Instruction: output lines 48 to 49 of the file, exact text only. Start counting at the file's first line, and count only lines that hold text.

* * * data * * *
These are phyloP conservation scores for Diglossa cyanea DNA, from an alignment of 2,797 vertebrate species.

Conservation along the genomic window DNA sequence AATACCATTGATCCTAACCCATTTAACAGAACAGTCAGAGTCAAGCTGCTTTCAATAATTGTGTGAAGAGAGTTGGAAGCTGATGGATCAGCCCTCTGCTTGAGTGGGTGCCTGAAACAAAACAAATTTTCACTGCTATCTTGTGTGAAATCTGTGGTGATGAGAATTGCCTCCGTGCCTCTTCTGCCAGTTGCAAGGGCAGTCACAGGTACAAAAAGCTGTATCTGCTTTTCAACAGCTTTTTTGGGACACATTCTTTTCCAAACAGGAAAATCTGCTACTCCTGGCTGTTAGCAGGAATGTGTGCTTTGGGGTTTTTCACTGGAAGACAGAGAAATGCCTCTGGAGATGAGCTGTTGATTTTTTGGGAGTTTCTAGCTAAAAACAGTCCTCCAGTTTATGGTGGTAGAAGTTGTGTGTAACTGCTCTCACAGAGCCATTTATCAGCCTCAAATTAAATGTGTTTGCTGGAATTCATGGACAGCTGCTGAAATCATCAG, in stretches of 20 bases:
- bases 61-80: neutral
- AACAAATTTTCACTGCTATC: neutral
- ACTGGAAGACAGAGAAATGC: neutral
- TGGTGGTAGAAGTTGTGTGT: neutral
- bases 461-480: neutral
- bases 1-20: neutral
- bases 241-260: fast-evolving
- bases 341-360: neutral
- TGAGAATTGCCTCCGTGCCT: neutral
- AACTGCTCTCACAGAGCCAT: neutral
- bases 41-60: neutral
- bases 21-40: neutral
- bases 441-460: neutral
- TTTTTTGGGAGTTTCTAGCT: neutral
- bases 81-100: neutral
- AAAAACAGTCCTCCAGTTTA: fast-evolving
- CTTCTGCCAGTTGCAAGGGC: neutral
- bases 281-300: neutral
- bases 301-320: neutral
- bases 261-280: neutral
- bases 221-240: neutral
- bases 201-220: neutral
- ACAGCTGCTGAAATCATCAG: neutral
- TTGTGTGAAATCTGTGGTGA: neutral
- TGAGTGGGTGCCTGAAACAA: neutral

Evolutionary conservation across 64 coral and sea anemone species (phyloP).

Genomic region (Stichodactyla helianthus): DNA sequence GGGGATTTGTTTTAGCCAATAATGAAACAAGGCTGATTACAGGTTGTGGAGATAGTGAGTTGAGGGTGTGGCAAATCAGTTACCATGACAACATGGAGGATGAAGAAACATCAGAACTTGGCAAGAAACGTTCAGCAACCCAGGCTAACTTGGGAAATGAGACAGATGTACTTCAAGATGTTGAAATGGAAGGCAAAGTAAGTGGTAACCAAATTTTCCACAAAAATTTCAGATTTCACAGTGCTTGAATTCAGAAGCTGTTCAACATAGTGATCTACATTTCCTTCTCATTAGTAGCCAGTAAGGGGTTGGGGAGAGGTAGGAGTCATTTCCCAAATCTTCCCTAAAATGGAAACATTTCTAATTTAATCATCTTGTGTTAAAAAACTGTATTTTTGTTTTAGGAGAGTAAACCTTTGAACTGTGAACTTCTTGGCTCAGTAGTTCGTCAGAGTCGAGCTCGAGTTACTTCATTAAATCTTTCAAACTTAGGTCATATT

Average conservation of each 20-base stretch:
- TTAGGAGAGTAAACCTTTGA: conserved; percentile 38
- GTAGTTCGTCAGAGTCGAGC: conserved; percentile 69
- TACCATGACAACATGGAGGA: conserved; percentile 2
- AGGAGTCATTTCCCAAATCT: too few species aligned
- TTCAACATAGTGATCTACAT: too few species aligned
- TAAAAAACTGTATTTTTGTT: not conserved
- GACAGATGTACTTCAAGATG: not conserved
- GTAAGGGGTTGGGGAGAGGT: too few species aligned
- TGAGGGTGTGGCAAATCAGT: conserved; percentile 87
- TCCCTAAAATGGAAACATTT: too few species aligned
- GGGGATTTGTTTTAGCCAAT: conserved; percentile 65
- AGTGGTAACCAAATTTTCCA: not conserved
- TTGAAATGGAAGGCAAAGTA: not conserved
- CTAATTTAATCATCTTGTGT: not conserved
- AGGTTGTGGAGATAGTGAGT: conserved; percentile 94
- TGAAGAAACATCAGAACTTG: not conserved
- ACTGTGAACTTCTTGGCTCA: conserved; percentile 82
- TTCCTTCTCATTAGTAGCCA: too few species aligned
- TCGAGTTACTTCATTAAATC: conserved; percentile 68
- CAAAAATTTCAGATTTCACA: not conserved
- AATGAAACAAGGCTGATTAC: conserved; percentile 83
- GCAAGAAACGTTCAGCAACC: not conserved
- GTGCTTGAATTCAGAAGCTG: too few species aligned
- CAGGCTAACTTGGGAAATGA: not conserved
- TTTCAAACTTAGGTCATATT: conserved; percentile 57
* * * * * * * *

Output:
- TTCCTTCTCATTAGTAGCCA: too few species aligned
- TCGAGTTACTTCATTAAATC: conserved; percentile 68